Although NCPAP has been shown to provide significant benefits to newborns, there are benefits remaining to be realized. In particular, the present invention involves an improved NCPAP system that provides intermittent sighs or deep breaths during administration. It is believed that injecting sighs into administered CPAP will have several benefits, including, stimulating the respiratory center, stimulating the please of surfactant, and offloading respiratory work.
In the past, in connection with artificial respiration in adults, i.e., in relation to a device usually having a fixed respiratory pattern, it has been suggested to include sigh or deep breath cycles in the administration of such artificial respiration. In U.S. Pat. No. 4,301,793—Thompson, a portable respirator apparatus is disclosed. The respirator apparatus is shown to include a blower controlled by a control circuit mechanism. Periodically, for two or as many as six seconds each hour, the blower speed is increased, thereby increasing the peak pressure supplied to a patient. The respirator disclosed in U.S. Pat. No. 4,301,793 operates in accordance with a fixed pattern to control breathing. Such a system is incapable of administering CPAP. By contrast, patients on CPAP control their own respiratory pattern which is varied.
CPAP has also been prescribed in the past for respiratory conditions such as sleep apnea and hypopnea. U.S. Pat. No. 5,865,173—Froehlich discloses a bi-level CPAP system in which pressure is regulated between a prescribed inspiratory positive airway pressure (IPAP) and a lower prescribed expiratory positive airway pressure.
Consequently, a need still exists for a system which is capable of injecting sighs during the administration of CPAP, and particularly during the administration of NCPAP. SUMMARY OF INVENTION
The above described problems are resolved and other advantages are achieved in novel methods and apparatus for administering continuous positive airway pressure (CPAP) therapy. In particular, a driver, adapted for use in connection with a gas delivery device for the generation of CPAP in a patient, is provided with controllable valve and a controller. The valve is connected to receive gas from a source and regulate the flow of the gas to the gas delivery device in response to a control signal. A controller generates the control signal so that the valve periodically modifies the flow of gas to the delivery device, thereby injecting a sigh cycle.
It is preferred to use a sensor to sense the pressure in the delivery device breathing channel and to generate a pressure signal representative of the pressure in the breathing channel. The controller, connected to receive the pressure signal, generates the control signal in response to the pressure signal so that the gas flow is periodically modified. In such an embodiment, the controller is constructed to monitor the pressure signal, to determine when a drop is pressure is occurring and to cause the valve to modify the flow of gas in response to such pressure drop determination. Such a drop in pressure is a marker that inspiration is occurring.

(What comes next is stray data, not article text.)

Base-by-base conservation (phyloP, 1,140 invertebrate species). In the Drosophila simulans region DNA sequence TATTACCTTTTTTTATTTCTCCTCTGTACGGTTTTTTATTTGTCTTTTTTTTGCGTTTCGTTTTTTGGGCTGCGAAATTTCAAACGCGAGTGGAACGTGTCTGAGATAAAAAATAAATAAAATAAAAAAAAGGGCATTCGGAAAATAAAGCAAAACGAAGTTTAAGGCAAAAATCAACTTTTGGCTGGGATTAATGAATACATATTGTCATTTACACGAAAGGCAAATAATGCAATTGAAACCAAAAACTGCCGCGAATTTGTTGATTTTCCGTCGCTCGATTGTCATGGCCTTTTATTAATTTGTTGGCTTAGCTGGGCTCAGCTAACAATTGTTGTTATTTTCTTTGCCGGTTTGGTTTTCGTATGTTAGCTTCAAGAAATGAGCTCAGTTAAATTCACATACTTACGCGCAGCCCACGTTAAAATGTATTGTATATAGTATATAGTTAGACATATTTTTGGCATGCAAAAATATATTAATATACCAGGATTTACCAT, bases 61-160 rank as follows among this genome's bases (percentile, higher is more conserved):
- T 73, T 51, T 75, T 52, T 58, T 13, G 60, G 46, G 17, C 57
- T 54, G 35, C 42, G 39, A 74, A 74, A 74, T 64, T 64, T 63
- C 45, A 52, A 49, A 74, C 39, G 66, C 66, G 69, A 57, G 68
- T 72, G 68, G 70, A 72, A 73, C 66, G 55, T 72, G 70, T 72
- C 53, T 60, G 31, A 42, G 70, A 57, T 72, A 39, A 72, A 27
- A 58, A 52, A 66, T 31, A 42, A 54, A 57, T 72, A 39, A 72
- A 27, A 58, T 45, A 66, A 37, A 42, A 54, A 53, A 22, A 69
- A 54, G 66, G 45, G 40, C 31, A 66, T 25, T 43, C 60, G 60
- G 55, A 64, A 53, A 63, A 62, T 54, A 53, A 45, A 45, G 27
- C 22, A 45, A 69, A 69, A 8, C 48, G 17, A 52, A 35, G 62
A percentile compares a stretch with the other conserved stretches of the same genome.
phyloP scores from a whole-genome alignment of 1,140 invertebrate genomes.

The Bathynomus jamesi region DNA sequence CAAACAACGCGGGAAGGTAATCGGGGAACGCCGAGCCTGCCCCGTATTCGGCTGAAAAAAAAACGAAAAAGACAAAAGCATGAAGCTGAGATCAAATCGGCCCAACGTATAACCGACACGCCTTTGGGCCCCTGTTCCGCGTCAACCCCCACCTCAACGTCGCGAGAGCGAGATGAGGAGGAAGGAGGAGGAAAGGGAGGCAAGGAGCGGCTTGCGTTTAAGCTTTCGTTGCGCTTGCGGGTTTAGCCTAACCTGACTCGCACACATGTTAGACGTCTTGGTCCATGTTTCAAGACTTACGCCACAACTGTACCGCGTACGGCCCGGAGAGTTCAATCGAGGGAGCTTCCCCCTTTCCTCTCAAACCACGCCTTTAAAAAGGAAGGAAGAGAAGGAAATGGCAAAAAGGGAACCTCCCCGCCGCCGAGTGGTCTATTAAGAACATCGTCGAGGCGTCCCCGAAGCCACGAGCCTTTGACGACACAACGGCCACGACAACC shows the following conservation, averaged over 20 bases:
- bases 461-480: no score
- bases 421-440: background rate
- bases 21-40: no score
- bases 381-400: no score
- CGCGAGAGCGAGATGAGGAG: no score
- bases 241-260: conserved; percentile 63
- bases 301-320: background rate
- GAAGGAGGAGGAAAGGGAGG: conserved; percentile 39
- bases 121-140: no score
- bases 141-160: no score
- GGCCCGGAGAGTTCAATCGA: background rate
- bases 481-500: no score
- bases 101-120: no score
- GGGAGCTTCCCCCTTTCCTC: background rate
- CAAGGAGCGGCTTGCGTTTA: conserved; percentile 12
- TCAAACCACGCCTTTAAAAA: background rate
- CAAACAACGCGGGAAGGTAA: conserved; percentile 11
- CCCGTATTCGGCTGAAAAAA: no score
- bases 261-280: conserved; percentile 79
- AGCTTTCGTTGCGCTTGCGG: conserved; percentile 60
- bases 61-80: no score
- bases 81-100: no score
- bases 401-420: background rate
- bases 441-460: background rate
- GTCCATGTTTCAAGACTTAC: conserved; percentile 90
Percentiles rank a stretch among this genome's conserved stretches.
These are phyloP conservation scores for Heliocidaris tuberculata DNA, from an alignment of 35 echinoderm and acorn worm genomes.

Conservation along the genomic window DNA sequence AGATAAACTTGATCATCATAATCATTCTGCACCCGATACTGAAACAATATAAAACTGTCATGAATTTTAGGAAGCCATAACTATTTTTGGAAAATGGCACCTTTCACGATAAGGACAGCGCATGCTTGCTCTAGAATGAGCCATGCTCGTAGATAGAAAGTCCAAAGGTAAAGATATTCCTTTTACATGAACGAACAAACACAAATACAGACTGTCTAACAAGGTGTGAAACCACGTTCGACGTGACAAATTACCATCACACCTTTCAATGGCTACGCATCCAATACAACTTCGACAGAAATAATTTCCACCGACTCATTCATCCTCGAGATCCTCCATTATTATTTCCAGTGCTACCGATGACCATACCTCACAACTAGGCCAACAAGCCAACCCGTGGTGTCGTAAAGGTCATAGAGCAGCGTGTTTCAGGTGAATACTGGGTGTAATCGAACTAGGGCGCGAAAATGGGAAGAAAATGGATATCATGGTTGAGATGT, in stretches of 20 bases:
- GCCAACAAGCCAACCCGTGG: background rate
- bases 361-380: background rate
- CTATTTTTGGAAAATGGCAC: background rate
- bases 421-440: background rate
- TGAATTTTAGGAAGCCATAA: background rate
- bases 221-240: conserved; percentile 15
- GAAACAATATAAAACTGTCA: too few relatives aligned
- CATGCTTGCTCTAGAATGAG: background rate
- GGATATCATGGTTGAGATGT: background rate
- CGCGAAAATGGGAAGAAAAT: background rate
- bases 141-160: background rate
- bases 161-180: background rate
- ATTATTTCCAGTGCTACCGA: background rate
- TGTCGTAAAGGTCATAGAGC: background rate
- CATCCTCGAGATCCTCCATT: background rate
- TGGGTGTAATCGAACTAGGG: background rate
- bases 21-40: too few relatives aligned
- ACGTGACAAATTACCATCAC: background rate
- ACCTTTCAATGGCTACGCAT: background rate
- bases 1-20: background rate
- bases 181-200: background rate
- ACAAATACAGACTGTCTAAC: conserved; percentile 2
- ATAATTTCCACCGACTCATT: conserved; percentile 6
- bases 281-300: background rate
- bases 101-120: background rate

However, it is not essential in the practice of the present invention to measure pressure in the breathing channel, i.e., airway pressure. It is only preferred that one determine the onset of inspiration This condition could be determined many ways, for example, via a flow sensor measuring either flow rate or flow direction, an electrical impedance measuring device connected to measure chest wall expansion and contraction, diaphramatic EMG, inductance plethysmogaphy or any other volume or flow condition that would indicate inspiration.
It is also preferred for the controller to be a programmable controller. In such a case, the driver also includes an input device, such as a keypad and a display.
In administering CPAP to a patient, the novel method includes the steps of providing a controllable flow of gas from a source, controlling the flow of gas so that the flow is periodically modified to inject a sigh cycle into the CPAP and providing the controlled flow of gas to said patient. In such a method, it is also preferred to attach a gas delivery device to the patient, wherein the gas delivery device has a breathing channel formed therein. In such a situation, the step of providing the controlled flow of gas to the patient includes providing the controlled flow of gas to the gas delivery device.
It is preferred in the method to monitor the airway pressure of the patient and periodically modifying the flow of gas in response to the monitoring of the airway pressure. In such a situation, it is especially preferred to determine when a drop is pressure is occurring and to periodically modify the gas flow to inject a sigh cycle into the CPAP in response to such pressure drop determination.
The method of the present invention can also be used to treat respiratory dysfunction in a patient and to stimulate the release of surfactant in immature lungs.